Per Jamaican law, convicted homosexuals face up to 10 years in prison. But the police also love extrajudicial punishment of gays, and often beat them in public, in concert with vigilantes or on their own. Angry neighborhood mobs routinely assault and/or chase gays out of town, forcing them to abandon their homes and belongings.
One man described how six men from a “garrison community” (poor, inner-city communities controlled by either of Jamaica’s two main political parties) blocked a road to beat a local gay man:
“The crowd stood around watching, chanting “battyman, battyman, battyman” before gathering around him as he lay on the sidewalk. The crowd beat, punched and kicked him. They threw water from the gutter and garbage on him, all the while shouting “battyman, battyman.” Then they dragged him down the road for half a kilometre. They shouted “battyman fi’ dead.” As I stood across the street I realised there was nothing I could do to help him. Some mothers were actually in tears at what they were witnessing but there was nothing that they could do either. . The crowd was saying “Give him to us! Let us kill him! He’s a battyman!”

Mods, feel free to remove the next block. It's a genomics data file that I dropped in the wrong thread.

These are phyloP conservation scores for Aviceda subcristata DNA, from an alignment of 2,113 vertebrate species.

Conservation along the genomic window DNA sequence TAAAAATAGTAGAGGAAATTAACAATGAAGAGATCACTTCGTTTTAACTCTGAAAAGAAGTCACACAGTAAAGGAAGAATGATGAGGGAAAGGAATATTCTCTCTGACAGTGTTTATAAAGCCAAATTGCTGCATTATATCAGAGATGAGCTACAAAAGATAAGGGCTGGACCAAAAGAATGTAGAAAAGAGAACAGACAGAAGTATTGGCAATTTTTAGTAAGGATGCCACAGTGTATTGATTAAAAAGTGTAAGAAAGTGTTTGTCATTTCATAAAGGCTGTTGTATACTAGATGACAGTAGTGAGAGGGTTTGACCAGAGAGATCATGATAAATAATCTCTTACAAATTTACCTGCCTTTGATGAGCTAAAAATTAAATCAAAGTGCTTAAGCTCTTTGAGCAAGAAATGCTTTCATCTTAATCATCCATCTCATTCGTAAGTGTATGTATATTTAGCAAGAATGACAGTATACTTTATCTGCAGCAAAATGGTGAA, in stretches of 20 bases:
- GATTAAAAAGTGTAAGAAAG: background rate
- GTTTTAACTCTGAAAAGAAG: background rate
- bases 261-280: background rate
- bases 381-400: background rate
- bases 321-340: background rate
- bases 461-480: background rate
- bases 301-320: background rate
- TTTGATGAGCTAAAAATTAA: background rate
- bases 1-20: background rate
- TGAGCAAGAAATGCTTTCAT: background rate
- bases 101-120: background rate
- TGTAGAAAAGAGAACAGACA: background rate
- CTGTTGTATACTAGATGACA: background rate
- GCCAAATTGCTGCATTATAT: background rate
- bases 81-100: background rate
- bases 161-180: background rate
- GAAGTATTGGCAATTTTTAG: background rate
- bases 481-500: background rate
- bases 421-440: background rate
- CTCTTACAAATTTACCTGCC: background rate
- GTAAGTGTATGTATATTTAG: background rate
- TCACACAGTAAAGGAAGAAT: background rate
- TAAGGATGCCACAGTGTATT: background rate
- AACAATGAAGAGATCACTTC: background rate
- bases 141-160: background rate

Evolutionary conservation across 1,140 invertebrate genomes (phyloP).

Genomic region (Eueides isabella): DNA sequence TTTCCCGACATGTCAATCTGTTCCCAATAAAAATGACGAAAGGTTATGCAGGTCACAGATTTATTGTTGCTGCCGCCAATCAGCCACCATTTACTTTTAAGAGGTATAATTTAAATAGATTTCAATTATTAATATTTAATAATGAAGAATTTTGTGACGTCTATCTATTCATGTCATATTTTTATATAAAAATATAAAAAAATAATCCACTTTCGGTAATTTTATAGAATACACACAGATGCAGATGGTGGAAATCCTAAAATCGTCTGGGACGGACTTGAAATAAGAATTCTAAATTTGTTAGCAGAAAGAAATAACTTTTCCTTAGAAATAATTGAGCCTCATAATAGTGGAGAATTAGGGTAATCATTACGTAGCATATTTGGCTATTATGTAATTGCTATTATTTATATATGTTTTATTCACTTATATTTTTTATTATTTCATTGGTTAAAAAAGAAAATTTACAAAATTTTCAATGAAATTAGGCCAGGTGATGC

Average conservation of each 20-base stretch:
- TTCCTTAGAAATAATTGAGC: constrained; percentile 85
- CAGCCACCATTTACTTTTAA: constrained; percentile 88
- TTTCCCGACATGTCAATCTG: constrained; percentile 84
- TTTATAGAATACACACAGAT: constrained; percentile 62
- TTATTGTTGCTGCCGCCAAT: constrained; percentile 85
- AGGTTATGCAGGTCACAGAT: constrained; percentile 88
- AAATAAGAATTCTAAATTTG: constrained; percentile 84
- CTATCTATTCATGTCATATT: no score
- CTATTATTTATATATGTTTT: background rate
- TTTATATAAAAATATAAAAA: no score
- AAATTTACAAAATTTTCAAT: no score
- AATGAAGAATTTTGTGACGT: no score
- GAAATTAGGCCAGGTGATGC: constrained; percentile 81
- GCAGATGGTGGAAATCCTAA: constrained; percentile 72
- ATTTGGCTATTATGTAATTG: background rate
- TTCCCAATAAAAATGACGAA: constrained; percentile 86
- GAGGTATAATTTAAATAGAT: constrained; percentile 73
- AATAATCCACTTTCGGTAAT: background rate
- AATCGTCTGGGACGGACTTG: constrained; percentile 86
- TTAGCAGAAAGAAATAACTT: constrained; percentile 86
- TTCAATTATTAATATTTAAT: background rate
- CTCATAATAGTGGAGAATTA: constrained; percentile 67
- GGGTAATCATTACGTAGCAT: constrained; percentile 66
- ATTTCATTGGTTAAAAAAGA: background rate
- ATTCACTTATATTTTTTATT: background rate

The story is typical. Once a person’s sexuality becomes known to family or community, they are at risk. Amnesty International has interviewed many people who have been forced to leave their areas after being publicly vilified, threatened or attacked on suspicion of being gay. They face homelessness, isolation or worse.
Amnesty also gave an example of a recent incident reported in a national newspaper, where a father encouraged a mob to beat up his son, who he suspected was gay, while he looked on smiling.³
What’s up with all the anti-gay hate from people of African ancestry? Obviously there are plenty of Africans friendly to gays (I get that no ethnicity is monolithic), but I can’t ignore the prevalence of a virulent, violent homophobia among African-descended communities that exceeds anything I’ve seen elsewhere. You just don’t see this level of violence and hate against gays this often in Europe or East Asia.
Why is this the case? What’s the origin of these attitudes? These feelings have to come from somewhere.
Is it due to the influence of Islamic norms on West Africa for over a millennium?
Is it part of pre-Biblical African culture?
What is it? (please chime in in the comment section if you have a theory)
One of the aides here from Jamaica recently told me, “men not supposed to cry.”
My theory is that, perhaps, when places experience severe poverty and day-to-day material insecurity, it shifts the culture to demand more manliness, more images of self-reliance and security. There is no room for men who don’t project that image, who look or act outside the most uber-masculine traits.
It’s like what Judith Warner wrote when discussing homophobia in America’s schools: